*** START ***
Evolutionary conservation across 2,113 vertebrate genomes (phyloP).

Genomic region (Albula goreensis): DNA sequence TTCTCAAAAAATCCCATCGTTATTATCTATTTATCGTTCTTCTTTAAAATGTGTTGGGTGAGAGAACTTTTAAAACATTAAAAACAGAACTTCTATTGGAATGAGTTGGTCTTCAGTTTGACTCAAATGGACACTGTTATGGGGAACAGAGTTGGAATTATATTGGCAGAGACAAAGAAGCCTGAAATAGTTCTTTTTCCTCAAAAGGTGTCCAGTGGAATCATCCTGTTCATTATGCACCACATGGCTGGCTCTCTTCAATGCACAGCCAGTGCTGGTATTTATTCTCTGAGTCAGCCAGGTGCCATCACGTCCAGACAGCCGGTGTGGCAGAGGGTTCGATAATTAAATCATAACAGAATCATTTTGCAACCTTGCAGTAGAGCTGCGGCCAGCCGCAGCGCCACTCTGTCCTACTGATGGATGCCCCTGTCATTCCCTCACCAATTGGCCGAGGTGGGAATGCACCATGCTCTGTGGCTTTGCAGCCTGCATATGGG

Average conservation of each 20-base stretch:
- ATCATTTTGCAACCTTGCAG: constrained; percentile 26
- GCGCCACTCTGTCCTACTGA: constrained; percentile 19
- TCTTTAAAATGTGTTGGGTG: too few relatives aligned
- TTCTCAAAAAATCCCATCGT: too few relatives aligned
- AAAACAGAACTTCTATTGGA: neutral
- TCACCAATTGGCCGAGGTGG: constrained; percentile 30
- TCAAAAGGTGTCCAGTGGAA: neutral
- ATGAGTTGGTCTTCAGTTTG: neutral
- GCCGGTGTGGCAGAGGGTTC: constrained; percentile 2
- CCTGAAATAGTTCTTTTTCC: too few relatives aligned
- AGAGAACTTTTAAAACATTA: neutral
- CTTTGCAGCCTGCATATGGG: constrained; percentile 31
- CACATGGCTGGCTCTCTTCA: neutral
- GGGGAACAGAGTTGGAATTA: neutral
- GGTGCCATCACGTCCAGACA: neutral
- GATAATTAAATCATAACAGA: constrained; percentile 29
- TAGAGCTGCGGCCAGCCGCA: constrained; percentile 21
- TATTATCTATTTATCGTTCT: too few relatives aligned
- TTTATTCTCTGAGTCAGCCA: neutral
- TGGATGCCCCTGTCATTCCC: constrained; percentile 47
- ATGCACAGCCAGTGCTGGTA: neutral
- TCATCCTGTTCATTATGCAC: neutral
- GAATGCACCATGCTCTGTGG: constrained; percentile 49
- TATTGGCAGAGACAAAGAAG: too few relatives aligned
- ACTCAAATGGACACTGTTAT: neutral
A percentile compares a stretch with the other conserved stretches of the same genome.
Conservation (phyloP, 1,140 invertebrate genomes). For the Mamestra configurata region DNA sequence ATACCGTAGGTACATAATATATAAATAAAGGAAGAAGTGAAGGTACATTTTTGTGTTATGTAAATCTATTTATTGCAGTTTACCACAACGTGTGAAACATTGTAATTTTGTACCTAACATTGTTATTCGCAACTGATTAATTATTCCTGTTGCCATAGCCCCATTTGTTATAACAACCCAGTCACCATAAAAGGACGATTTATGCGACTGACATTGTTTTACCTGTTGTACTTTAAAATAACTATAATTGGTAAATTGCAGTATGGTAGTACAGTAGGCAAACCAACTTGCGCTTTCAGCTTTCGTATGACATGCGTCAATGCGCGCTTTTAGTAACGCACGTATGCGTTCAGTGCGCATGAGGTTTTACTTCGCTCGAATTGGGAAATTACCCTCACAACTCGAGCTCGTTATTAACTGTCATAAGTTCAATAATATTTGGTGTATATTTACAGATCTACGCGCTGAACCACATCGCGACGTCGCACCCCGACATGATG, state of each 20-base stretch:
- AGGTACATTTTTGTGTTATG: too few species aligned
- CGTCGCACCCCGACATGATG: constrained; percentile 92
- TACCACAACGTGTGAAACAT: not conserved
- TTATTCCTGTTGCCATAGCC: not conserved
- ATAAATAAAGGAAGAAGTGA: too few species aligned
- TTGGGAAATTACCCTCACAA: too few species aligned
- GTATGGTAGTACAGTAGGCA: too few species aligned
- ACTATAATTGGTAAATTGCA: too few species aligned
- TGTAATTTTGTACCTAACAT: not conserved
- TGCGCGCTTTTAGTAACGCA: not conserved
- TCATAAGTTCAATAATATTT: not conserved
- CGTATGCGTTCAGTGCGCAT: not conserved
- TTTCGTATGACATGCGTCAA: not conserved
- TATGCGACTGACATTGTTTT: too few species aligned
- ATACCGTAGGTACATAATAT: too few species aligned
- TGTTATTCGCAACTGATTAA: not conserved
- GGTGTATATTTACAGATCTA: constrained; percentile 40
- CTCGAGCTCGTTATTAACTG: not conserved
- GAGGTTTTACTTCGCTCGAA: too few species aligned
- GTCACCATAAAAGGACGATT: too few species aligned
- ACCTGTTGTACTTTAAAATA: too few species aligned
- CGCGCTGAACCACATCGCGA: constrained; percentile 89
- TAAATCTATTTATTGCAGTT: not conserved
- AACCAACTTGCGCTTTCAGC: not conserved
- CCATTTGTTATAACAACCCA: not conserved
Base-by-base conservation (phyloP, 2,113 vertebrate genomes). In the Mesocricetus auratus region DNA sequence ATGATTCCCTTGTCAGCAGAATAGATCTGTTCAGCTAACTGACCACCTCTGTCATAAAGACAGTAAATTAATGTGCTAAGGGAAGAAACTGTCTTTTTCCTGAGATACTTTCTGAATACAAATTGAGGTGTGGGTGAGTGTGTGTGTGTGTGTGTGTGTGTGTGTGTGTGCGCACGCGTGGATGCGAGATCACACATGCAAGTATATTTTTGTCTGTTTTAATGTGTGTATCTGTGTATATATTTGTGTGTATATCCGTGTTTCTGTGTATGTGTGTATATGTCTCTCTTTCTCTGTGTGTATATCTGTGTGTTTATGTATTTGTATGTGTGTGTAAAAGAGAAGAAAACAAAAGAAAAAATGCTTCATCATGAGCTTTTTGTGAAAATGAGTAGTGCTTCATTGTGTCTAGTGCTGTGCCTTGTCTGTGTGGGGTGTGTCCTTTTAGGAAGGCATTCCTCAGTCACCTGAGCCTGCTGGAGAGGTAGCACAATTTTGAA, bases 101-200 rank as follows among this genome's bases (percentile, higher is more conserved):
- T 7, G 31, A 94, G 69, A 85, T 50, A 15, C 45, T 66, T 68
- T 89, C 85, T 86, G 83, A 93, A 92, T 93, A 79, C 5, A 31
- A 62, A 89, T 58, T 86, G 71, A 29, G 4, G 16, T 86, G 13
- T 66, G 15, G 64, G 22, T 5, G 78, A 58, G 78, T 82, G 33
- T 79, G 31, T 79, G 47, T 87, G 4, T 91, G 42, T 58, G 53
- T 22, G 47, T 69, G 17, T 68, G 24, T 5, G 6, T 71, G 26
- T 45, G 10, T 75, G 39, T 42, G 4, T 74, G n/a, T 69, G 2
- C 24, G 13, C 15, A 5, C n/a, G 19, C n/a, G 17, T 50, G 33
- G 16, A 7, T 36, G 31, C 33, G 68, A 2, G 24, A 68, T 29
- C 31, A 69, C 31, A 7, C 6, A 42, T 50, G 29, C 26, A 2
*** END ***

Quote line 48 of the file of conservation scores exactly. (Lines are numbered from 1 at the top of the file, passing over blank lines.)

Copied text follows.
- CTCGAGCTCGTTATTAACTG: not conserved